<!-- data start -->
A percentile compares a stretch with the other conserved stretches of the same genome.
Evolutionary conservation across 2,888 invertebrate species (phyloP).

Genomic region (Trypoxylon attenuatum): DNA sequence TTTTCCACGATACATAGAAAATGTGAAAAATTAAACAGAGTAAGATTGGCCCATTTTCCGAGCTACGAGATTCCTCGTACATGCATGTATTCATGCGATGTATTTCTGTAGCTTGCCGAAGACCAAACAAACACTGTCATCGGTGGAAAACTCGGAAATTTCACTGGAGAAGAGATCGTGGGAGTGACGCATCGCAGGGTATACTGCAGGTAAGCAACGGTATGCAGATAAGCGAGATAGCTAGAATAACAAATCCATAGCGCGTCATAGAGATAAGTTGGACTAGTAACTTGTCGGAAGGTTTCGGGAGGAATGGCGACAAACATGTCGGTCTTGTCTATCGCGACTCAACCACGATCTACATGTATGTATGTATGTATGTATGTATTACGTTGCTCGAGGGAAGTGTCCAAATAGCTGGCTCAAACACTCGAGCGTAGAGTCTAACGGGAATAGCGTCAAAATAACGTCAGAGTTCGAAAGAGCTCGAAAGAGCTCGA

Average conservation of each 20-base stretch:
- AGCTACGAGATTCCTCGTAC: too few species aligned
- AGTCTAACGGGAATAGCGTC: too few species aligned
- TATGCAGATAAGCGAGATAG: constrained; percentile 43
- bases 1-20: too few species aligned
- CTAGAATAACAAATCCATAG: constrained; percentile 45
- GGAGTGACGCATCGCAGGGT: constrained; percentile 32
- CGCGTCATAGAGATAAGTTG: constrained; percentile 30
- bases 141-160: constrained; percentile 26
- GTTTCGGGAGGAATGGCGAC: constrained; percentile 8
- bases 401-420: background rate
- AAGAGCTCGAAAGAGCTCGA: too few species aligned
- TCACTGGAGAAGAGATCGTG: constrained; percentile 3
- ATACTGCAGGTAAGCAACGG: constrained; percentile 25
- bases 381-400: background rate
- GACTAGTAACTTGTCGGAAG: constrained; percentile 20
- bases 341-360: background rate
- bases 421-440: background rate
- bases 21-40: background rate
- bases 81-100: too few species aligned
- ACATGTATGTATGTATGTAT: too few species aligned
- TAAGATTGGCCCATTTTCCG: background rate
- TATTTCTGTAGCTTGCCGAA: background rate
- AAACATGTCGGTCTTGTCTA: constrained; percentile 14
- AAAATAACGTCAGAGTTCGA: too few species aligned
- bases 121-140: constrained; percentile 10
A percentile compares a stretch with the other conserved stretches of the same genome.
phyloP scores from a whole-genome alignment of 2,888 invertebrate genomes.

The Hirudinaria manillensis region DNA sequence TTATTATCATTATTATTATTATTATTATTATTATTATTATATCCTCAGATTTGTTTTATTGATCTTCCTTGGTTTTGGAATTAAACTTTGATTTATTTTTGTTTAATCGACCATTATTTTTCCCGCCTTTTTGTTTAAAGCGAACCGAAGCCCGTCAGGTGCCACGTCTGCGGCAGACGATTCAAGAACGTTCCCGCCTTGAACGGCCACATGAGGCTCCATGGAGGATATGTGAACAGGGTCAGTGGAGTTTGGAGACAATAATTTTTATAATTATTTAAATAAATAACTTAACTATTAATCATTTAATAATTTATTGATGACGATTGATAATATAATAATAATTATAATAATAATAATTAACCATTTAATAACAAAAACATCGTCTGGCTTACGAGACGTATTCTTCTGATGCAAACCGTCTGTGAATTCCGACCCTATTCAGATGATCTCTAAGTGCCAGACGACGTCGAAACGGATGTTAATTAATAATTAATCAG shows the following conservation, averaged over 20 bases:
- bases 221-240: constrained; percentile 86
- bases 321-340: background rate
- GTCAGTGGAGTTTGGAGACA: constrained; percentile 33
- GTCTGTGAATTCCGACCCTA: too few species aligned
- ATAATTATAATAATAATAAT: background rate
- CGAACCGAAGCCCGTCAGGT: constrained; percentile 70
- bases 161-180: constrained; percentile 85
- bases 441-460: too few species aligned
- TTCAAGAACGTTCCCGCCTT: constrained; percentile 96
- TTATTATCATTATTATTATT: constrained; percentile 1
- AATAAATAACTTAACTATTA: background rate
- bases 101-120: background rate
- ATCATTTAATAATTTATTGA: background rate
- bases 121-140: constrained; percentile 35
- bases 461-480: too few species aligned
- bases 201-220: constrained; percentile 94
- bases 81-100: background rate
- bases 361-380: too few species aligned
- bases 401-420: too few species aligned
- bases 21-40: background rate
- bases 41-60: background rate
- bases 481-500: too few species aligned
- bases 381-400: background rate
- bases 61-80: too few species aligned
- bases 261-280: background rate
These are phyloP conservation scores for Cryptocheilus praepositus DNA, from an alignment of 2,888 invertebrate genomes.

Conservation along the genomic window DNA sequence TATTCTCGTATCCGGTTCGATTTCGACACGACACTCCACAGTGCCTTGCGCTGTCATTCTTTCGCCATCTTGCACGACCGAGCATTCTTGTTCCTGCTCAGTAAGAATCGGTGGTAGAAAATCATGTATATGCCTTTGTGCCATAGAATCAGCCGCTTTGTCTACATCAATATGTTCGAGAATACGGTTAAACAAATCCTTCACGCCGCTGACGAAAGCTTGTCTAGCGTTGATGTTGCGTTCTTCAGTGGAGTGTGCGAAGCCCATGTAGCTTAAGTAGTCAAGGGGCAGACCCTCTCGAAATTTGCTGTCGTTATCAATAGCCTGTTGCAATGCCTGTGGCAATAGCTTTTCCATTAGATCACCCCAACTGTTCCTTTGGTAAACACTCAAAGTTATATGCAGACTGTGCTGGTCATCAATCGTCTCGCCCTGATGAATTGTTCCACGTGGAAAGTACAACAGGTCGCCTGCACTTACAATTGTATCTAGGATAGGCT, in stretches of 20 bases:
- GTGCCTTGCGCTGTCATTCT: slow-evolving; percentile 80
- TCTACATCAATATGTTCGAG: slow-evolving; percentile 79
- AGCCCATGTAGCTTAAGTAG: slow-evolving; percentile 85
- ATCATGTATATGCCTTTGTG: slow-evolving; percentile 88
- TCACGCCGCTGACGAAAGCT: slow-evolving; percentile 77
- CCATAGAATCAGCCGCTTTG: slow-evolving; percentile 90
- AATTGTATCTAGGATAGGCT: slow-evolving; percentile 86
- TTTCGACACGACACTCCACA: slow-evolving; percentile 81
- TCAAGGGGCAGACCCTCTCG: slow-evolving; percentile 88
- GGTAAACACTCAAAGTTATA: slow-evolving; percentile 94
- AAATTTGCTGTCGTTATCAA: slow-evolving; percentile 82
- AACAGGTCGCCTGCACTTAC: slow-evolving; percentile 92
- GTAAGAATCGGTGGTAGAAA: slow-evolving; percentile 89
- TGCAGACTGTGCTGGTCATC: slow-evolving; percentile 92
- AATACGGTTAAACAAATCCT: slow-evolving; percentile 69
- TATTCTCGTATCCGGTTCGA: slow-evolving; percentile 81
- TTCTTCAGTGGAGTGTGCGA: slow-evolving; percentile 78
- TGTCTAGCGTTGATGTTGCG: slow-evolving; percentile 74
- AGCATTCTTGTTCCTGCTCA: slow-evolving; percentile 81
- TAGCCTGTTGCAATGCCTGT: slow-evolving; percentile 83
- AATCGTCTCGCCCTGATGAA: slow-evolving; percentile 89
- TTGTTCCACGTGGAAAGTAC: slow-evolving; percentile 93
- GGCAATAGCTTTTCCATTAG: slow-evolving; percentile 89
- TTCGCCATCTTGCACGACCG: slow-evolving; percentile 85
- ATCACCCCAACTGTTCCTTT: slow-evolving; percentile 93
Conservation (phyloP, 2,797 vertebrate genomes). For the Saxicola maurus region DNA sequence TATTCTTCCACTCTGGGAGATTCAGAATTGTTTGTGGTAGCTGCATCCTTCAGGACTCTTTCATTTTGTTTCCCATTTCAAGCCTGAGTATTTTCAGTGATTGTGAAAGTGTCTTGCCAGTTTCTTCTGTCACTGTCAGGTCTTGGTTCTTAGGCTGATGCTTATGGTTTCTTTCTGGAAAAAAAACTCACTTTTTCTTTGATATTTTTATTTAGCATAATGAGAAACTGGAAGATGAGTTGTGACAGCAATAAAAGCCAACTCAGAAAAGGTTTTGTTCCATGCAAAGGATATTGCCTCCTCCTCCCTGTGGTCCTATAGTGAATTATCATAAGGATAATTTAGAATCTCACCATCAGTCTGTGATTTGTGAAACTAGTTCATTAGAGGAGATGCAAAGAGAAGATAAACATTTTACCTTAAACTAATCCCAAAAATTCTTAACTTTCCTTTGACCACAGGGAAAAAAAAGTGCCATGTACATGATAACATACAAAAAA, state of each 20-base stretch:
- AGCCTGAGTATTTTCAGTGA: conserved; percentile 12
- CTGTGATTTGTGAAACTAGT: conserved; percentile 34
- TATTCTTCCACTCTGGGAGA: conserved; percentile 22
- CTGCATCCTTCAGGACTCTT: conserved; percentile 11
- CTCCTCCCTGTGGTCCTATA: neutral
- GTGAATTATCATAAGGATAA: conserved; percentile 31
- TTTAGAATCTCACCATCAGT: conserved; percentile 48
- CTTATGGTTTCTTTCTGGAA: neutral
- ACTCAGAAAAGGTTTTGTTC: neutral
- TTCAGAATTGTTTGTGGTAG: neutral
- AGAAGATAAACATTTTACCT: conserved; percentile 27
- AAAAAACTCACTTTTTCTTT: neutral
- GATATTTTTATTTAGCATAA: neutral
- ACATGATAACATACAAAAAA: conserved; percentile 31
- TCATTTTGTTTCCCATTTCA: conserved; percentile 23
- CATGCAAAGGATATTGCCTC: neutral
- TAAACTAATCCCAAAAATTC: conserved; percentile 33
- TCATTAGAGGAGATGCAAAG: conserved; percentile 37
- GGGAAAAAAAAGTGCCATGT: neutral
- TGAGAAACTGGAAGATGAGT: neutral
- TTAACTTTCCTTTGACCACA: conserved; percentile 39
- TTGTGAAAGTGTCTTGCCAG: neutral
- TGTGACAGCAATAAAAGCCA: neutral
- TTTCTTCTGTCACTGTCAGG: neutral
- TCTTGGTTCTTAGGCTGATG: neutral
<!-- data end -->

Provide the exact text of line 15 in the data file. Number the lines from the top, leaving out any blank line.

- AAGAGCTCGAAAGAGCTCGA: too few species aligned